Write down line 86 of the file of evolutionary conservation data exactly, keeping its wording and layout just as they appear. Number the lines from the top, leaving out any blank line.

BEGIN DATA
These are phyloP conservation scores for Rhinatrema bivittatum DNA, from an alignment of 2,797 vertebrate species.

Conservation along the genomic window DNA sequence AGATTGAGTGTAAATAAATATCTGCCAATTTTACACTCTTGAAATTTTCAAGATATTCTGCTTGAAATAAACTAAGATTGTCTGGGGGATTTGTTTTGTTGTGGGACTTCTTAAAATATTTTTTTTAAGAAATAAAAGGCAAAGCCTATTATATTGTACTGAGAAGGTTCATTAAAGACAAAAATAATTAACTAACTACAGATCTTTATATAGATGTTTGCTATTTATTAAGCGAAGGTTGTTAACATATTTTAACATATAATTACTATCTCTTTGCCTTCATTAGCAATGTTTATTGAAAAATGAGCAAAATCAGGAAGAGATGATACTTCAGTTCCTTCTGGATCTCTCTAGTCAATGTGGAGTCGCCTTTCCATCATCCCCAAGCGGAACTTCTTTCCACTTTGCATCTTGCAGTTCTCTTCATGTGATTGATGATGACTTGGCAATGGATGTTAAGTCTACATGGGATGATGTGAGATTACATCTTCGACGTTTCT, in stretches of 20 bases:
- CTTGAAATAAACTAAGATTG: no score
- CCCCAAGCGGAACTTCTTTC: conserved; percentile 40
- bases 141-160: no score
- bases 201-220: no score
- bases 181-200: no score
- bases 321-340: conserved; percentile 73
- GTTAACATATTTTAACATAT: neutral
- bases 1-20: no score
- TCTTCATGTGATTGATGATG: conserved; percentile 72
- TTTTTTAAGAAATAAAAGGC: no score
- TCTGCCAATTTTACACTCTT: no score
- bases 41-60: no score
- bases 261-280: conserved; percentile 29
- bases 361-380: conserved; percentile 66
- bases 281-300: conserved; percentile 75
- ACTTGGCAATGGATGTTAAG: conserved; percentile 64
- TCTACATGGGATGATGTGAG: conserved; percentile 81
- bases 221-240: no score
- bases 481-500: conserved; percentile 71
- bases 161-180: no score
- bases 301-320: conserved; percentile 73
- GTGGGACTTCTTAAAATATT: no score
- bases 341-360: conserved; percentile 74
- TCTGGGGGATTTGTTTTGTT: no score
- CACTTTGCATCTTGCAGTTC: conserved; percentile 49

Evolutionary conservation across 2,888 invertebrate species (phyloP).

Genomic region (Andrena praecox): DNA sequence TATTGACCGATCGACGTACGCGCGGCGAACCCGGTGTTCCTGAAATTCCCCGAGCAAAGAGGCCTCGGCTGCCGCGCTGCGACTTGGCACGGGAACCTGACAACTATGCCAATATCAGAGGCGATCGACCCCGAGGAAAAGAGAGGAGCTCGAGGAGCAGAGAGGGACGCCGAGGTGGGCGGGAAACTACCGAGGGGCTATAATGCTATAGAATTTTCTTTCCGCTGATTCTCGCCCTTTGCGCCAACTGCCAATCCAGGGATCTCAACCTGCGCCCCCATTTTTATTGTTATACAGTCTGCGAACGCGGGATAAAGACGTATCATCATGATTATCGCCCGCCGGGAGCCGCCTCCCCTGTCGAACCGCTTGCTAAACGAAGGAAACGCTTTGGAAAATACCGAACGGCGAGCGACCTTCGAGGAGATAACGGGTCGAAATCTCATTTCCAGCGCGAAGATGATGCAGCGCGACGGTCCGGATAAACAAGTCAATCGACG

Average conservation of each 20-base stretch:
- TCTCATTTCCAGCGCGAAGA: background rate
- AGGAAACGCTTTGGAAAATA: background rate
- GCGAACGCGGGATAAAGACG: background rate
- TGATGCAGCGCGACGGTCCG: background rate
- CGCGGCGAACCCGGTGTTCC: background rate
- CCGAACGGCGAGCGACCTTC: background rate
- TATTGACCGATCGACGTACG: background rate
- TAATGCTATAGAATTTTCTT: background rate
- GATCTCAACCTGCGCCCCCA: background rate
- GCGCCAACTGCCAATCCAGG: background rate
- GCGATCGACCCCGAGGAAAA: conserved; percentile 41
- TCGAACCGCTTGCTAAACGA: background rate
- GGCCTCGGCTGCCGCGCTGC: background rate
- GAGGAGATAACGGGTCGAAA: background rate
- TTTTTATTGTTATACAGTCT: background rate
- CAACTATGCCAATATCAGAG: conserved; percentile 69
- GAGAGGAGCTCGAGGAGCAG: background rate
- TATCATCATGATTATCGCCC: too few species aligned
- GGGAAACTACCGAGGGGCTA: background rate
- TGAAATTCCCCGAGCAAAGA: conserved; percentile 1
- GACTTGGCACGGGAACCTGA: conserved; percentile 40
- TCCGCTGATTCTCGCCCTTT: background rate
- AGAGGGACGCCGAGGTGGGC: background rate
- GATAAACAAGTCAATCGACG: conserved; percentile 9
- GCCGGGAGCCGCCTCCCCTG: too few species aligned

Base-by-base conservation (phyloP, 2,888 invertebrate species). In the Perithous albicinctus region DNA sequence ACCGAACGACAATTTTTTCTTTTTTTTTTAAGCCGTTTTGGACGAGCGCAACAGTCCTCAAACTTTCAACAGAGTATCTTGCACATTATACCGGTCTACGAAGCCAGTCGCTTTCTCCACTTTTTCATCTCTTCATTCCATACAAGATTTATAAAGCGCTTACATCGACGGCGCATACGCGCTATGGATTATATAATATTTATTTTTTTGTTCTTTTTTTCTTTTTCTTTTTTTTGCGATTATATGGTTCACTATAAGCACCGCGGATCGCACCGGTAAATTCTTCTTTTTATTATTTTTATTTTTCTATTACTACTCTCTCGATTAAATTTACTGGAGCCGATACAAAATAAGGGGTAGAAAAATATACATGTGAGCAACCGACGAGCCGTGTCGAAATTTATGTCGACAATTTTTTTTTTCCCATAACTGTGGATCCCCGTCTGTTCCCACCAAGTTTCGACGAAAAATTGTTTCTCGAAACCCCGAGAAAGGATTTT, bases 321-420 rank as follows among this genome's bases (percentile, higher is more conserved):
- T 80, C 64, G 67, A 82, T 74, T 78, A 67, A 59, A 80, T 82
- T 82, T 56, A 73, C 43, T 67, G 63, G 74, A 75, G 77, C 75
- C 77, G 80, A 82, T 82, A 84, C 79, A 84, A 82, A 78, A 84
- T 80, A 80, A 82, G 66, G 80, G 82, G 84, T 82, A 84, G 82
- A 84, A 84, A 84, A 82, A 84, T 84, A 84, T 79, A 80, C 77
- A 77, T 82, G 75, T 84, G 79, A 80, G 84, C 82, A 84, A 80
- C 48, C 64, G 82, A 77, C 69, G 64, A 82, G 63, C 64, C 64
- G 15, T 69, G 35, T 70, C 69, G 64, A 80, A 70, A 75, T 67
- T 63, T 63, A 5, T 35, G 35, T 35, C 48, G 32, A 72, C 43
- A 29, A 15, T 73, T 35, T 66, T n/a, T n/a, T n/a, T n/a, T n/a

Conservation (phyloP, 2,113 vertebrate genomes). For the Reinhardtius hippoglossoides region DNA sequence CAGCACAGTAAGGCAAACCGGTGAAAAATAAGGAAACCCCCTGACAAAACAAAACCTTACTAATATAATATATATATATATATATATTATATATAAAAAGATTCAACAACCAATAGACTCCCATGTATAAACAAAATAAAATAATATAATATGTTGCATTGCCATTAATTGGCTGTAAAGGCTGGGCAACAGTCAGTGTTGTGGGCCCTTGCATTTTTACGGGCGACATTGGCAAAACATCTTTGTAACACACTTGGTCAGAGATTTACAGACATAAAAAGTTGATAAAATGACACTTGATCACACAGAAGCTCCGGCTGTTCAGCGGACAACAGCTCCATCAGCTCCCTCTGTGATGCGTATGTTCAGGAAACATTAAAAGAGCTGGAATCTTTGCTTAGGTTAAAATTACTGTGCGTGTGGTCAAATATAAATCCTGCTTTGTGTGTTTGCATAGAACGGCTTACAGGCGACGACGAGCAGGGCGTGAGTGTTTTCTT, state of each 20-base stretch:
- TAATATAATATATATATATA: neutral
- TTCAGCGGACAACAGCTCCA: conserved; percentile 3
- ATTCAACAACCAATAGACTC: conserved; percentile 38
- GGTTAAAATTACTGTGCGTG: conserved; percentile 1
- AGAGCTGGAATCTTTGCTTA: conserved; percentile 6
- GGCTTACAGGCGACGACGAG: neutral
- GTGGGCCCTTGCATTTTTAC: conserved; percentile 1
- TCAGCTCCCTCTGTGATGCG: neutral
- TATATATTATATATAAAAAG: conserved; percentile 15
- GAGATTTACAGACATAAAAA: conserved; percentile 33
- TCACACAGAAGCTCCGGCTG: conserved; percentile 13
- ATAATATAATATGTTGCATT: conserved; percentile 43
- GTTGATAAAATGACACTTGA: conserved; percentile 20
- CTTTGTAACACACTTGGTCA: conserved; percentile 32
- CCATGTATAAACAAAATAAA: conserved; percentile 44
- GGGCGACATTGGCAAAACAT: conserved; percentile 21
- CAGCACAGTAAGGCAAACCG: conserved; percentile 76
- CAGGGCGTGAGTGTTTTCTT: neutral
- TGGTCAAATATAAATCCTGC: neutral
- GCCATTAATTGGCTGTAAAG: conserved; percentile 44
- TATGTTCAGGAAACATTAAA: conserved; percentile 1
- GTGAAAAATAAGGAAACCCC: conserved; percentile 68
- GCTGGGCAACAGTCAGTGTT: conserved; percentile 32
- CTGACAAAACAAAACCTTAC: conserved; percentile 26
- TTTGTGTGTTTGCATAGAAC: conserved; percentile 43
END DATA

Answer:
- TGGTCAAATATAAATCCTGC: neutral